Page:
Edited by Jeanette Altarriba, Aneta Pavlenko and Norman Segalowitz
[The Mental Lexicon 3:1] 2008
► pp. 29–46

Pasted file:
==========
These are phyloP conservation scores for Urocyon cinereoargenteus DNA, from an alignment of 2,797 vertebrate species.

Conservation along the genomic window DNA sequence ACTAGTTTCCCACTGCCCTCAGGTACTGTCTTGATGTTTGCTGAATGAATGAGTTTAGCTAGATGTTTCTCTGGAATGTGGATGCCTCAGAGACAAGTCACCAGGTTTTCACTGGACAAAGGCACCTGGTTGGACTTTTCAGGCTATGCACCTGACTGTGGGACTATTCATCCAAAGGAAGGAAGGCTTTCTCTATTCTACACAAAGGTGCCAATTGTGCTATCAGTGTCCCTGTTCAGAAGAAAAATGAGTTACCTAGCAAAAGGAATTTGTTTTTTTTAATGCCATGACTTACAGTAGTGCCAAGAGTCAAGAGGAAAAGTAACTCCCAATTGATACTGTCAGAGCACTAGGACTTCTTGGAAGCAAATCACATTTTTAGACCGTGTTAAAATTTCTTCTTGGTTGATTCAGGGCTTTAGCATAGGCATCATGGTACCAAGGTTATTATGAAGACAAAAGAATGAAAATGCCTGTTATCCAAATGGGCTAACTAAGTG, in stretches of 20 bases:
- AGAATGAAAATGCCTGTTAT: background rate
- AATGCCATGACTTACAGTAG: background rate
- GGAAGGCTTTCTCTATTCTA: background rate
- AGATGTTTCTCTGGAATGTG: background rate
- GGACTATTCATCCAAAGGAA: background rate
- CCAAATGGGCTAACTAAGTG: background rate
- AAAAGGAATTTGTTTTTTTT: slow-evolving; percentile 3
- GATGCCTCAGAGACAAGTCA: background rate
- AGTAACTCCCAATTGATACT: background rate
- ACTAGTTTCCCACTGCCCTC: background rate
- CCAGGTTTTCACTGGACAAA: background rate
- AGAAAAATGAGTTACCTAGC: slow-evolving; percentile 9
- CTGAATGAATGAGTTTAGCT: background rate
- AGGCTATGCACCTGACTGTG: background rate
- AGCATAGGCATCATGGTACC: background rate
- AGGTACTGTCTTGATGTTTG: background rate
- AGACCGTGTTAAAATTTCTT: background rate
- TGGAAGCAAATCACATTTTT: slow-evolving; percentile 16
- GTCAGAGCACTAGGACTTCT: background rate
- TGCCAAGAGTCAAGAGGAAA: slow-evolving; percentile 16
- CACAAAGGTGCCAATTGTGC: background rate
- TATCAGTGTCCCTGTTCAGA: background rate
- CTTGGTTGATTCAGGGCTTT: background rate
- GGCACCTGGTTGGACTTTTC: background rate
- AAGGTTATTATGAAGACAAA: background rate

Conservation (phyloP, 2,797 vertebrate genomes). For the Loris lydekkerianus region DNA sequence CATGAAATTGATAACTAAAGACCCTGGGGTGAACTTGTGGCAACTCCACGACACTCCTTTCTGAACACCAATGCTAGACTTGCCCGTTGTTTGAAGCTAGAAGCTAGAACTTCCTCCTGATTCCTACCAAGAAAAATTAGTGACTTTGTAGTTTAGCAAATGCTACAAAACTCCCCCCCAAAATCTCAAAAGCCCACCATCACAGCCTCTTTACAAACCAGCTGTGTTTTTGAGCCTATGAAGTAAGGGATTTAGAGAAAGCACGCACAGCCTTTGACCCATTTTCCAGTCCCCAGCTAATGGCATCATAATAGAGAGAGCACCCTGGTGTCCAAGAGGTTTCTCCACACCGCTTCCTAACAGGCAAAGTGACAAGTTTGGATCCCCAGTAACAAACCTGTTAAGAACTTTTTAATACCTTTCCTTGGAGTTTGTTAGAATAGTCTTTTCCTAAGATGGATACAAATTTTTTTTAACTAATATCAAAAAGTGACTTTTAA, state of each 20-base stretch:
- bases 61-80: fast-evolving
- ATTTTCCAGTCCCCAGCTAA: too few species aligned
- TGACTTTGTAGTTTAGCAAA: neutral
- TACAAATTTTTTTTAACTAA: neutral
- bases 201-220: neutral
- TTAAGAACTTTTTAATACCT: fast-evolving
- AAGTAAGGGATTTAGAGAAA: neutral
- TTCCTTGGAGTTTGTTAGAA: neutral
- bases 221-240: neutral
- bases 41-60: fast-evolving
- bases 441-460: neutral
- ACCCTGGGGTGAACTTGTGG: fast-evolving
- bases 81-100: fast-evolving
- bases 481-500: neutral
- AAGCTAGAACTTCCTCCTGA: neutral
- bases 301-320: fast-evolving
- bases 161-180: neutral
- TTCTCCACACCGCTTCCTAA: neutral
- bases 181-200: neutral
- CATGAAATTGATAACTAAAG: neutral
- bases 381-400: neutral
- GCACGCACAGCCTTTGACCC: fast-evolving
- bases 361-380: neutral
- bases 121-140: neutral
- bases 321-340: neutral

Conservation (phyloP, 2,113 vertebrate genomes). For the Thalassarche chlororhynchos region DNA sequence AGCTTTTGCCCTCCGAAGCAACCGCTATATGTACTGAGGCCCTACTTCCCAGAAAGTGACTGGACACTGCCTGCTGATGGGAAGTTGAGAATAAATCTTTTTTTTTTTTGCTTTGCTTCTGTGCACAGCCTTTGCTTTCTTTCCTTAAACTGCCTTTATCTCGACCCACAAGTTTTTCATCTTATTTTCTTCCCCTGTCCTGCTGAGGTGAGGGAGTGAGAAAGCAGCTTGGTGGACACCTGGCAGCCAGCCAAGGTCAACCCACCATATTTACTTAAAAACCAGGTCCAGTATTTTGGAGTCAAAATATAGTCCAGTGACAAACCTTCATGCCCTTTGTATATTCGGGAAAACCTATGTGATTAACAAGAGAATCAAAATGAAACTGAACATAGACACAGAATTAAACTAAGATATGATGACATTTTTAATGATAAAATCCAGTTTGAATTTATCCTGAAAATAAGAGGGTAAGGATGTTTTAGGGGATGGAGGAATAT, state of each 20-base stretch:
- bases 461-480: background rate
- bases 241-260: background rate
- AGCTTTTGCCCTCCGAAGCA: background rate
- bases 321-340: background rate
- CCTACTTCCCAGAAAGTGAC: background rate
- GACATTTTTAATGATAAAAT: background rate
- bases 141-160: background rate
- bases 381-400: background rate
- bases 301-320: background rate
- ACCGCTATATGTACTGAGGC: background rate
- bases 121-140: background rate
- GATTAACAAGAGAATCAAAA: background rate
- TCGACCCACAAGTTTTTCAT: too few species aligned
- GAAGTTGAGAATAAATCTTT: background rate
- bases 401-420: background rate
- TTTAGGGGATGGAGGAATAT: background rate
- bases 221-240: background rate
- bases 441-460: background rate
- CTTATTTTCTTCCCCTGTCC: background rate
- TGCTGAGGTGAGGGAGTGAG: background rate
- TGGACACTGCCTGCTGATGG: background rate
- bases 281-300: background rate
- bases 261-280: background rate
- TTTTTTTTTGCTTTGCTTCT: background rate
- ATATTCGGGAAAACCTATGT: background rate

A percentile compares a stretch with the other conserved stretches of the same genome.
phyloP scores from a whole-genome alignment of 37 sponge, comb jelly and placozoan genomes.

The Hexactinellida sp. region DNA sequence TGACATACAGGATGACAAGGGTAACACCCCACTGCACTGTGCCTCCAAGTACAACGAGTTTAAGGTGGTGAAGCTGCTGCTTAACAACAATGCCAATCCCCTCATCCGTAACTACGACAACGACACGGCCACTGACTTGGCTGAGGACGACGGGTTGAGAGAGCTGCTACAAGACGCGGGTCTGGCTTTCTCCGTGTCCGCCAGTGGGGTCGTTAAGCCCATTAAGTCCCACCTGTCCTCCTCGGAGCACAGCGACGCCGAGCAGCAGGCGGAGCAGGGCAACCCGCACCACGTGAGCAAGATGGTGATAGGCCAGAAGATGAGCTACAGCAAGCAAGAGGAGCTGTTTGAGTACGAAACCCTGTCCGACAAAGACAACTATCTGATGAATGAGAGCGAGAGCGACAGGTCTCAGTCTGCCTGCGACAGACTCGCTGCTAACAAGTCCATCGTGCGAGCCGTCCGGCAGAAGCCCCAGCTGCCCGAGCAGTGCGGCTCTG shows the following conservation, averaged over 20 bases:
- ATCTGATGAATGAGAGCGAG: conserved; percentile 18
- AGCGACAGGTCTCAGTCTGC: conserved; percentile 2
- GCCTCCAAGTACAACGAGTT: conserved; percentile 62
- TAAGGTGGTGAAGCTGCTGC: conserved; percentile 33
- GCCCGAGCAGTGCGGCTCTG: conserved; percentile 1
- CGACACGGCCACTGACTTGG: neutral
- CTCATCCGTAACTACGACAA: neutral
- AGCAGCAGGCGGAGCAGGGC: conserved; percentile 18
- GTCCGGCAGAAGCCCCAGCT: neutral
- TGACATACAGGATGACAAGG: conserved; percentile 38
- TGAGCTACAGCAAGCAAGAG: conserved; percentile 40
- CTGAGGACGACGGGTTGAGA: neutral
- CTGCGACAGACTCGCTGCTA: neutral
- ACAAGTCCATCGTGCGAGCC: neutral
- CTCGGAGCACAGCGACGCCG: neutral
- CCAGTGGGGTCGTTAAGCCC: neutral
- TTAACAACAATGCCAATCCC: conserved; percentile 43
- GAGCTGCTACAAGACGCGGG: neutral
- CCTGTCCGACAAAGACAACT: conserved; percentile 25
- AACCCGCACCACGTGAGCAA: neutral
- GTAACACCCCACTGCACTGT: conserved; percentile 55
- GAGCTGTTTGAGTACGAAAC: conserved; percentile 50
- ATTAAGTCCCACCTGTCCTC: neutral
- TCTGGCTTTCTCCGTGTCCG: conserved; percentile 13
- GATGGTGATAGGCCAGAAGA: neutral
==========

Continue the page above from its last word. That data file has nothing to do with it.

The representation of emotion words in memory is a relatively new area of research within the cognitive domain. In the present paper, these words will be examined with the use of the Stroop paradigm. In the past, this paradigm has been used to investigate a wide variety of word types, including color words and color-related words. Only a few studies have examined emotion words. The current study investigates a particular set of emotion words that were either congruent or incongruent with the color they were presented in (e.g., ENVY in green ink or red ink), much like standard Stroop stimuli (RED in red ink or green ink). The results of Experiment 1 revealed that emotion stimuli can be studied in the same manner as color words and color-related words, such as fire. When the congruent and incongruent items were presented together, within the same block in Experiment 2, the color items and color-related emotion items still produced a Stroop interference effect, but the color-related emotionally neutral items did not. The results of Experiment 2 suggest that evaluative information (i.e., negative valence) is automatically accessed regardless of the task at hand. The current study speaks to the need to include negative valence as an important factor in models of word recognition.
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